Guayaberas vs. Filipinas: What's the Difference?

The guayabera shirt is a piece of Latin American fashion for both men and women with a rich history and recognition due to its utility, freshness, and style.

Despite this, a common mistake among people who don't frequently wear guayabera shirts is confusing them with a similar garment: the Filipina.

Both shirts are often confused with each other due to their many similarities in construction and aesthetics.

If you want to learn how to distinguish a genuine guayabera from a Filipina, we have the solution for you.

We will highlight the differences between these two garments in terms of their origins and aesthetics to make you an expert.

Keep reading!


Origin: Different Continents


We have talked about the origin of the guayabera shirt in the past in another article. However, we'll provide a brief summary of the beginnings of the famous Havana shirt:

The guayabera has its origins in Cuba, starting in the 18th century. It is believed to have been designed by a guava farmer named José Gonzalez, who sought a comfortable and cool garment for working in high temperatures while still being able to store what he harvested.

Over time, the guayabera shirt evolved to become a military uniform and, consequently, formal attire.

In contrast, the Filipina, also known as "barong tagalo," is a lightweight traditional shirt that originated in the Philippines. Its significance is such that it became the official attire of the Philippines in 1975.

There are two theories about its origin:

  • The first theory states that during the Spanish conquest (16th century), the Spanish colonial rulers ordered Filipino natives to wear a garment covering their torsos.
  • The second theory suggests that the Filipina was inspired by the Cuban guayabera in a kind of cultural exchange in the 18th century.

Part of the global confusion between these two garments started here because at that time, guayabera shirts were marketed as "Filipinas" in Mexico.

What's the Aesthetic Difference?

This is where the historical confusion between these two garments begins. Are guayabera shirts and Filipinas the same? The answer is no, and we'll explain why.

Type of Fabric


The first distinction revolves around the type of fabric used to make the white Cuban shirt and Filipinas.

Filipinas were originally made from pineapple or "jusi" (a Filipino fabric made from abaca or banana silk).

Guayabera shirts, on the other hand, offer more fabric options. They can be made from cotton, silk, linen, synthetic fabrics, or a blend of all the above.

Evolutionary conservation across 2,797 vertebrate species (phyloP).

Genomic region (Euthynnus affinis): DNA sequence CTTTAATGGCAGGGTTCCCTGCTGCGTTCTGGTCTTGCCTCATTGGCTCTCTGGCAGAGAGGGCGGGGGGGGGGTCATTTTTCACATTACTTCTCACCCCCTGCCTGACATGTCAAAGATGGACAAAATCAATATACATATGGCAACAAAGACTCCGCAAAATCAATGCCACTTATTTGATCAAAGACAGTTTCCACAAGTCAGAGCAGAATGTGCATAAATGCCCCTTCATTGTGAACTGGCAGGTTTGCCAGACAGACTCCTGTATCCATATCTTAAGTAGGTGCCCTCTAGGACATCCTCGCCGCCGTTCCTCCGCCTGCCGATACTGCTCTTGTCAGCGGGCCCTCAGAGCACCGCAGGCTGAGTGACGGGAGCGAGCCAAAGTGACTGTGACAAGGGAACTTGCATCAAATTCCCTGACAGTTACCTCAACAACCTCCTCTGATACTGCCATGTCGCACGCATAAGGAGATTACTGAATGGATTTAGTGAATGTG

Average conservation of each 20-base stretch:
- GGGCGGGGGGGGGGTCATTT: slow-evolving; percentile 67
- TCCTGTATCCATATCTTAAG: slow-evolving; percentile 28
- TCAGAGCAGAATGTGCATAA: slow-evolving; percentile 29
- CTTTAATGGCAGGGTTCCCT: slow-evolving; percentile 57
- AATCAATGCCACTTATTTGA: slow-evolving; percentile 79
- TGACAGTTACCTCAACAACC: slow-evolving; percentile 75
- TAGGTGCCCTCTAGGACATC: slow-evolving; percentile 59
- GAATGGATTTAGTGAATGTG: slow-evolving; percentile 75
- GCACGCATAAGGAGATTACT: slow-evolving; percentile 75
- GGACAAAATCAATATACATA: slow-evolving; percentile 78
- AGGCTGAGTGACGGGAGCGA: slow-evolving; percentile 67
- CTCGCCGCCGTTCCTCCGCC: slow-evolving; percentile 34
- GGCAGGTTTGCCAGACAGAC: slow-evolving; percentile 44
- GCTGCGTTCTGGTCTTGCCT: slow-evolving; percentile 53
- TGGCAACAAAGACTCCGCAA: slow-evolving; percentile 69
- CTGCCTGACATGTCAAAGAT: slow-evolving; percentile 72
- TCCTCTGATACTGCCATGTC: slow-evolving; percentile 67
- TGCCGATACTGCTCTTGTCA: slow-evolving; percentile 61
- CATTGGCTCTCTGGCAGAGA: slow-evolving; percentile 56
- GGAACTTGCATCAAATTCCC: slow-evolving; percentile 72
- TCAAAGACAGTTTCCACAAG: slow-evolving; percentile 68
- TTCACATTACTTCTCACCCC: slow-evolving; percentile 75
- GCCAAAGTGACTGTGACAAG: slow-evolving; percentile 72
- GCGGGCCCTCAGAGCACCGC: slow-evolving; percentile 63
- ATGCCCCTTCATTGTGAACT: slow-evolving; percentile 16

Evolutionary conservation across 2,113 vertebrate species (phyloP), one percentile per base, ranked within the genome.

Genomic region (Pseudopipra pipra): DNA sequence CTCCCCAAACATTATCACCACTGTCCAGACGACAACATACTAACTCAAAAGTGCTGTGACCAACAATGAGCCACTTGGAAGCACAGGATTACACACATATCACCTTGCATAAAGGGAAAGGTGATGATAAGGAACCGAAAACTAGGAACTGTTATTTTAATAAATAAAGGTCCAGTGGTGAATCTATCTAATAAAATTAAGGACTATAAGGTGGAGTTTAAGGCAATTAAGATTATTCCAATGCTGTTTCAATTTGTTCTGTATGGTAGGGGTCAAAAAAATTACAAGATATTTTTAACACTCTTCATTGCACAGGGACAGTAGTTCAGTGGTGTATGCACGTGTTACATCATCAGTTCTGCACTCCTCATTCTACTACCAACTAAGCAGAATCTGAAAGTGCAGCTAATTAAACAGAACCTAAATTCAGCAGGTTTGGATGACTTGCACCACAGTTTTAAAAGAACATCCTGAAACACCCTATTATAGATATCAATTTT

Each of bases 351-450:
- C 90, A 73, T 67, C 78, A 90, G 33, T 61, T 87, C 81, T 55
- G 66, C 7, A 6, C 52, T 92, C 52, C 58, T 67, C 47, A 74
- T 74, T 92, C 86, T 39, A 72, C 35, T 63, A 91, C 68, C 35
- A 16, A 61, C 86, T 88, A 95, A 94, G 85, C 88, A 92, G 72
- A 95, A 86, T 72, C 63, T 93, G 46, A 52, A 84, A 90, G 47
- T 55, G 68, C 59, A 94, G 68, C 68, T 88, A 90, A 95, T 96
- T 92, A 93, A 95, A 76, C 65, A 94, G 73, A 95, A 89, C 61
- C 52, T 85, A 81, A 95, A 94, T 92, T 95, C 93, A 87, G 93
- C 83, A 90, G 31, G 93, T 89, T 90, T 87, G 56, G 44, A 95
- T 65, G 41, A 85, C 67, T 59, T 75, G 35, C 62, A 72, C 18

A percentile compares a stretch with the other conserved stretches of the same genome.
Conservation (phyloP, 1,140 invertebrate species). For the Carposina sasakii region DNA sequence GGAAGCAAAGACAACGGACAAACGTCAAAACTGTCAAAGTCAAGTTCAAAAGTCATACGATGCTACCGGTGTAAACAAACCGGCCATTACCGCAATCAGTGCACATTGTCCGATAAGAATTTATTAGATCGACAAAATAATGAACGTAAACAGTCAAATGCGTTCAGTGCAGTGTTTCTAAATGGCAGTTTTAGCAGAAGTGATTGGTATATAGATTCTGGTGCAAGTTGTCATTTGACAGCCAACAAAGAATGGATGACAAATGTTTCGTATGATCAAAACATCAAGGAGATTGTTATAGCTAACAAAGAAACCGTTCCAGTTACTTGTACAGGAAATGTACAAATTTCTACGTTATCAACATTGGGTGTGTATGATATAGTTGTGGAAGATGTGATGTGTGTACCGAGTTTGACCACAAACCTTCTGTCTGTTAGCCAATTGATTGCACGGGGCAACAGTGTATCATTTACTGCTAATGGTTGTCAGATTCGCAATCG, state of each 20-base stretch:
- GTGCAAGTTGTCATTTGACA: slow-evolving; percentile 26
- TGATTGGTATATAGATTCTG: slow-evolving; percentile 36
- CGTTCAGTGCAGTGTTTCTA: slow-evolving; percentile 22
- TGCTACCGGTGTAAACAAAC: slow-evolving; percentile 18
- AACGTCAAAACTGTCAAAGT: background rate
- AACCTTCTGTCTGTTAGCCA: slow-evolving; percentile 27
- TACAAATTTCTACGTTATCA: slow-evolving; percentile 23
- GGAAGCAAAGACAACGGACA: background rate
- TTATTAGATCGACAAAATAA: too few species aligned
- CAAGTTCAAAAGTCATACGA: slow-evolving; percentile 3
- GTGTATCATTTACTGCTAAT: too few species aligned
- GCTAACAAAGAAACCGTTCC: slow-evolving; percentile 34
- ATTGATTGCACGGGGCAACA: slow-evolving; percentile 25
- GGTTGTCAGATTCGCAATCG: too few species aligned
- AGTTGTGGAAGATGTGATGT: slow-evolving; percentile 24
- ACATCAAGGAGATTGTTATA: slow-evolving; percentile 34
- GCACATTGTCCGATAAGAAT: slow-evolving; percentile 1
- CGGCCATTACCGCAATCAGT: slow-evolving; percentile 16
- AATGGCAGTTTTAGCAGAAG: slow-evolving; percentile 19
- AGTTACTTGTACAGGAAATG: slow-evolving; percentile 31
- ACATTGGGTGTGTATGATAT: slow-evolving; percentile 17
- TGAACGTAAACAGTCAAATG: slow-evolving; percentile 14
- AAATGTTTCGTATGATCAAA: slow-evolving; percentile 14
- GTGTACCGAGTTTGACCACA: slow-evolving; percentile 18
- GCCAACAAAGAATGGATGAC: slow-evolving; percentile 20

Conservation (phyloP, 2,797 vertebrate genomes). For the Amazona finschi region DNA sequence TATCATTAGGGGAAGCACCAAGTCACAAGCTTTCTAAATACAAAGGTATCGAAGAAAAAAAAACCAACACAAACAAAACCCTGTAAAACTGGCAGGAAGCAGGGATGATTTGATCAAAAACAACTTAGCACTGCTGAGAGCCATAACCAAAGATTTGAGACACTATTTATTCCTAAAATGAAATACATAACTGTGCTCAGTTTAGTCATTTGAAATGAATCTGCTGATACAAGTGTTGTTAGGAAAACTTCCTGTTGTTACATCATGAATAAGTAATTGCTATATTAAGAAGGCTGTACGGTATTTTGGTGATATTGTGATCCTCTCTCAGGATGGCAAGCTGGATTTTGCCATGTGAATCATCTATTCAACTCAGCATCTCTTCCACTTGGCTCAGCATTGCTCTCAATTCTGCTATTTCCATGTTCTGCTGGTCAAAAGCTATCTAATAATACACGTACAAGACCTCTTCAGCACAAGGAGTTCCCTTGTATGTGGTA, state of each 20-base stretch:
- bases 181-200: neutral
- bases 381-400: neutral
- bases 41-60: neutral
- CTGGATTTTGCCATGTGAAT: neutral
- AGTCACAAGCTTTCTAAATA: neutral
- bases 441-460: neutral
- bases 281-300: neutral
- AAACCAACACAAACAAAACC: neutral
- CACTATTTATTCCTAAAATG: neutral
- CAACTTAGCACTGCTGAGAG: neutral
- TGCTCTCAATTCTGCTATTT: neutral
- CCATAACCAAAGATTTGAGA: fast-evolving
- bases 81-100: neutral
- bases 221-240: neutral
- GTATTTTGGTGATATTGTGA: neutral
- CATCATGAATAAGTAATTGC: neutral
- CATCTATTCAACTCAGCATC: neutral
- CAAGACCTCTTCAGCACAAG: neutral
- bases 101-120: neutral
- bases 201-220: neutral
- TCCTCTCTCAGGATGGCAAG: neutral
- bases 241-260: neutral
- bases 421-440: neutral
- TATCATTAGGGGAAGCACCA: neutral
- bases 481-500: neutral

At Ramón Puig, we offer the finest guayabera outfits, so don't hesitate to visit our website to explore them all.

Number of Pockets

This is the most obvious and significant difference.

Since its creation four centuries ago, the authentic guayabera shirt has had four (4) pockets on the front of the garment, while the Filipina has no pockets.


One fact that distinguishes the Filipina from the guayabera shirt is the number of ornaments on each. The Cuban shirt has more elements, particularly, the Filipina is characterized by its simplicity in this regard.


Another important difference lies in the upper part of the shirt.

This distinction makes it easier to distinguish one from the other because the collar of the guayabera shirt is made in the Italian style with a double reinforcement so that it looks elegant and powerful on its own. Let's remember that guayaberas are not worn with a tie.

In contrast to the Filipina, they opted for a more Asian style with Mao-style collars to maintain a smooth continuous look of the shirt without incorporating the famous flaps at the top.

Ornaments and Pintucks

We've already explained the main differences between these two garments. However, the devil is in the details when it comes to distinguishing them.

The traditional decoration of linen men's shirts allows for pintucks, vertical pleats on the left and right sides of the guayabera, alongside its 4 pockets. In contrast, the Filipina is simpler in its incorporation of ornaments.

This Asian garment typically adds pleats as well, but this design can be omitted to leave a small pocket, add small holes in the same position as the pleats, or simply be left plain.

Which One Suits Me Better?


The choice of one garment over the other depends on you, not us.

However, on this side of the tropics, we recommend Ramon Puig guayaberas as an excellent choice for your formal events when you want to look elegant yet comfortable.

You are welcome to visit us year-round, either at our physical store located at 5840 SW 8th St. in Miami or on our website. You can explore designs, sizes, colors, and the prices of the world's finest guayaberas.

We look forward to seeing you!